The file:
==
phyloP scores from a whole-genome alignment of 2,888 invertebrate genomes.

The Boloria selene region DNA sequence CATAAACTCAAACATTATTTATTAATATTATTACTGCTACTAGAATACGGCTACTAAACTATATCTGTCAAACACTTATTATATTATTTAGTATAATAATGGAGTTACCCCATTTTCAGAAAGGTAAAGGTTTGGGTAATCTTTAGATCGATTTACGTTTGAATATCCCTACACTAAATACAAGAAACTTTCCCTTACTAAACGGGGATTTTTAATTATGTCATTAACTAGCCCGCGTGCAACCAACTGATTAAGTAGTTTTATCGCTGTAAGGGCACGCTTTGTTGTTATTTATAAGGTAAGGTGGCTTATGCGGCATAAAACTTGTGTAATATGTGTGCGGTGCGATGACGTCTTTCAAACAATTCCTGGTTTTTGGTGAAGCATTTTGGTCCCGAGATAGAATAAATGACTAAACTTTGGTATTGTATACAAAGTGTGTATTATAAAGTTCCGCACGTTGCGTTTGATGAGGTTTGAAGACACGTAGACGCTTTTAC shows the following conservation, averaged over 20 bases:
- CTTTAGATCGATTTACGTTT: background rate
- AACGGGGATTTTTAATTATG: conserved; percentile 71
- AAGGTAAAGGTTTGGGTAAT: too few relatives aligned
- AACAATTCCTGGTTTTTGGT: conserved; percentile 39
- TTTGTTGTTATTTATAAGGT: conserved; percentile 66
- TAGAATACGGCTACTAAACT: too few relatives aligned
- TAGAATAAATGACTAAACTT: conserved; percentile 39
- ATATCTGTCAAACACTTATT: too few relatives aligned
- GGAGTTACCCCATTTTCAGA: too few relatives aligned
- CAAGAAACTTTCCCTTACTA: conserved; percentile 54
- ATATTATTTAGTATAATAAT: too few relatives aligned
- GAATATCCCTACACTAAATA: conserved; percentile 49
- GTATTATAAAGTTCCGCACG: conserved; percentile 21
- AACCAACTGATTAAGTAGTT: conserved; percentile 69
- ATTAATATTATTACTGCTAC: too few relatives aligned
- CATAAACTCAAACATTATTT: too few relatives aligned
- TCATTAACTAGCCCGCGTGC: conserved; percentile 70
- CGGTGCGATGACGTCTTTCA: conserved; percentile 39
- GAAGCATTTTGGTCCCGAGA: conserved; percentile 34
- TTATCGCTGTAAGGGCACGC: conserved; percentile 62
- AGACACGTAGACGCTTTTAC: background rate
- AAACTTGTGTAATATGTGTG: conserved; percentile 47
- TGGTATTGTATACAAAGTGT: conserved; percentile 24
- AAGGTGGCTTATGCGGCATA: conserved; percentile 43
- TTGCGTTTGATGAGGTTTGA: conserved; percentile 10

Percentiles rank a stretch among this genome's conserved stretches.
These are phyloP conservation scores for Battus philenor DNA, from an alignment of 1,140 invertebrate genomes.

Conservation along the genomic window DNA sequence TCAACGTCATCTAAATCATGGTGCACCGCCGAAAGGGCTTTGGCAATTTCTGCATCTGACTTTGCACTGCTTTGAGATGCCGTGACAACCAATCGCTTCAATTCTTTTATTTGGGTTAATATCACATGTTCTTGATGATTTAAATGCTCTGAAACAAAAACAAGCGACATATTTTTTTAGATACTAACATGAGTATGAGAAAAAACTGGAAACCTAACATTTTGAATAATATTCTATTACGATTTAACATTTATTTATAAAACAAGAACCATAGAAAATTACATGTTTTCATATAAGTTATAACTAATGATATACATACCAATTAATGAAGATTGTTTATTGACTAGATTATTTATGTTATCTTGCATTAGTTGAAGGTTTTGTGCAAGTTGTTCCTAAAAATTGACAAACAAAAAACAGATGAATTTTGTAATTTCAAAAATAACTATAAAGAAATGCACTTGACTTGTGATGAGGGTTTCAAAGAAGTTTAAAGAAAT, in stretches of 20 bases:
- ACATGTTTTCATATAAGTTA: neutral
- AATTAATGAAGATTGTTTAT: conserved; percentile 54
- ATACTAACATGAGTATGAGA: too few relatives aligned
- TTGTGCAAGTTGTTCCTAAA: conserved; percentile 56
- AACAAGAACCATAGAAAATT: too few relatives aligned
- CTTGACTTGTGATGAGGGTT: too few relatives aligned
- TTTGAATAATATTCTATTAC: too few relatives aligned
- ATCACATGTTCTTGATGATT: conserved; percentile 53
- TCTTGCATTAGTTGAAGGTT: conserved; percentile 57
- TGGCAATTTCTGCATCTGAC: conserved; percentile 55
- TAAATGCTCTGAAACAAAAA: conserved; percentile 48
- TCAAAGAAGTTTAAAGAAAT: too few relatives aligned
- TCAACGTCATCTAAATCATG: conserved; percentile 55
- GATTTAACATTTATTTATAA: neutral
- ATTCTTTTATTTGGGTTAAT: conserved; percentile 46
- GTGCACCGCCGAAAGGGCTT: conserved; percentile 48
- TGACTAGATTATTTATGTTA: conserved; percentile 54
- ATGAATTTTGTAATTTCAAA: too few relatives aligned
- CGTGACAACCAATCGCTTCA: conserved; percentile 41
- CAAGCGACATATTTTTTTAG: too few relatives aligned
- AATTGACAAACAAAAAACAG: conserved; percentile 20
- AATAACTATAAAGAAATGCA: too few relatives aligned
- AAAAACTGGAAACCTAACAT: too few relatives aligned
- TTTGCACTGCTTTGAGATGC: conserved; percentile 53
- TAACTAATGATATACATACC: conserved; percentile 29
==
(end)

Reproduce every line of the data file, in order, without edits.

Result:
phyloP scores from a whole-genome alignment of 2,888 invertebrate genomes.

The Boloria selene region DNA sequence CATAAACTCAAACATTATTTATTAATATTATTACTGCTACTAGAATACGGCTACTAAACTATATCTGTCAAACACTTATTATATTATTTAGTATAATAATGGAGTTACCCCATTTTCAGAAAGGTAAAGGTTTGGGTAATCTTTAGATCGATTTACGTTTGAATATCCCTACACTAAATACAAGAAACTTTCCCTTACTAAACGGGGATTTTTAATTATGTCATTAACTAGCCCGCGTGCAACCAACTGATTAAGTAGTTTTATCGCTGTAAGGGCACGCTTTGTTGTTATTTATAAGGTAAGGTGGCTTATGCGGCATAAAACTTGTGTAATATGTGTGCGGTGCGATGACGTCTTTCAAACAATTCCTGGTTTTTGGTGAAGCATTTTGGTCCCGAGATAGAATAAATGACTAAACTTTGGTATTGTATACAAAGTGTGTATTATAAAGTTCCGCACGTTGCGTTTGATGAGGTTTGAAGACACGTAGACGCTTTTAC shows the following conservation, averaged over 20 bases:
- CTTTAGATCGATTTACGTTT: background rate
- AACGGGGATTTTTAATTATG: conserved; percentile 71
- AAGGTAAAGGTTTGGGTAAT: too few relatives aligned
- AACAATTCCTGGTTTTTGGT: conserved; percentile 39
- TTTGTTGTTATTTATAAGGT: conserved; percentile 66
- TAGAATACGGCTACTAAACT: too few relatives aligned
- TAGAATAAATGACTAAACTT: conserved; percentile 39
- ATATCTGTCAAACACTTATT: too few relatives aligned
- GGAGTTACCCCATTTTCAGA: too few relatives aligned
- CAAGAAACTTTCCCTTACTA: conserved; percentile 54
- ATATTATTTAGTATAATAAT: too few relatives aligned
- GAATATCCCTACACTAAATA: conserved; percentile 49
- GTATTATAAAGTTCCGCACG: conserved; percentile 21
- AACCAACTGATTAAGTAGTT: conserved; percentile 69
- ATTAATATTATTACTGCTAC: too few relatives aligned
- CATAAACTCAAACATTATTT: too few relatives aligned
- TCATTAACTAGCCCGCGTGC: conserved; percentile 70
- CGGTGCGATGACGTCTTTCA: conserved; percentile 39
- GAAGCATTTTGGTCCCGAGA: conserved; percentile 34
- TTATCGCTGTAAGGGCACGC: conserved; percentile 62
- AGACACGTAGACGCTTTTAC: background rate
- AAACTTGTGTAATATGTGTG: conserved; percentile 47
- TGGTATTGTATACAAAGTGT: conserved; percentile 24
- AAGGTGGCTTATGCGGCATA: conserved; percentile 43
- TTGCGTTTGATGAGGTTTGA: conserved; percentile 10

Percentiles rank a stretch among this genome's conserved stretches.
These are phyloP conservation scores for Battus philenor DNA, from an alignment of 1,140 invertebrate genomes.

Conservation along the genomic window DNA sequence TCAACGTCATCTAAATCATGGTGCACCGCCGAAAGGGCTTTGGCAATTTCTGCATCTGACTTTGCACTGCTTTGAGATGCCGTGACAACCAATCGCTTCAATTCTTTTATTTGGGTTAATATCACATGTTCTTGATGATTTAAATGCTCTGAAACAAAAACAAGCGACATATTTTTTTAGATACTAACATGAGTATGAGAAAAAACTGGAAACCTAACATTTTGAATAATATTCTATTACGATTTAACATTTATTTATAAAACAAGAACCATAGAAAATTACATGTTTTCATATAAGTTATAACTAATGATATACATACCAATTAATGAAGATTGTTTATTGACTAGATTATTTATGTTATCTTGCATTAGTTGAAGGTTTTGTGCAAGTTGTTCCTAAAAATTGACAAACAAAAAACAGATGAATTTTGTAATTTCAAAAATAACTATAAAGAAATGCACTTGACTTGTGATGAGGGTTTCAAAGAAGTTTAAAGAAAT, in stretches of 20 bases:
- ACATGTTTTCATATAAGTTA: neutral
- AATTAATGAAGATTGTTTAT: conserved; percentile 54
- ATACTAACATGAGTATGAGA: too few relatives aligned
- TTGTGCAAGTTGTTCCTAAA: conserved; percentile 56
- AACAAGAACCATAGAAAATT: too few relatives aligned
- CTTGACTTGTGATGAGGGTT: too few relatives aligned
- TTTGAATAATATTCTATTAC: too few relatives aligned
- ATCACATGTTCTTGATGATT: conserved; percentile 53
- TCTTGCATTAGTTGAAGGTT: conserved; percentile 57
- TGGCAATTTCTGCATCTGAC: conserved; percentile 55
- TAAATGCTCTGAAACAAAAA: conserved; percentile 48
- TCAAAGAAGTTTAAAGAAAT: too few relatives aligned
- TCAACGTCATCTAAATCATG: conserved; percentile 55
- GATTTAACATTTATTTATAA: neutral
- ATTCTTTTATTTGGGTTAAT: conserved; percentile 46
- GTGCACCGCCGAAAGGGCTT: conserved; percentile 48
- TGACTAGATTATTTATGTTA: conserved; percentile 54
- ATGAATTTTGTAATTTCAAA: too few relatives aligned
- CGTGACAACCAATCGCTTCA: conserved; percentile 41
- CAAGCGACATATTTTTTTAG: too few relatives aligned
- AATTGACAAACAAAAAACAG: conserved; percentile 20
- AATAACTATAAAGAAATGCA: too few relatives aligned
- AAAAACTGGAAACCTAACAT: too few relatives aligned
- TTTGCACTGCTTTGAGATGC: conserved; percentile 53
- TAACTAATGATATACATACC: conserved; percentile 29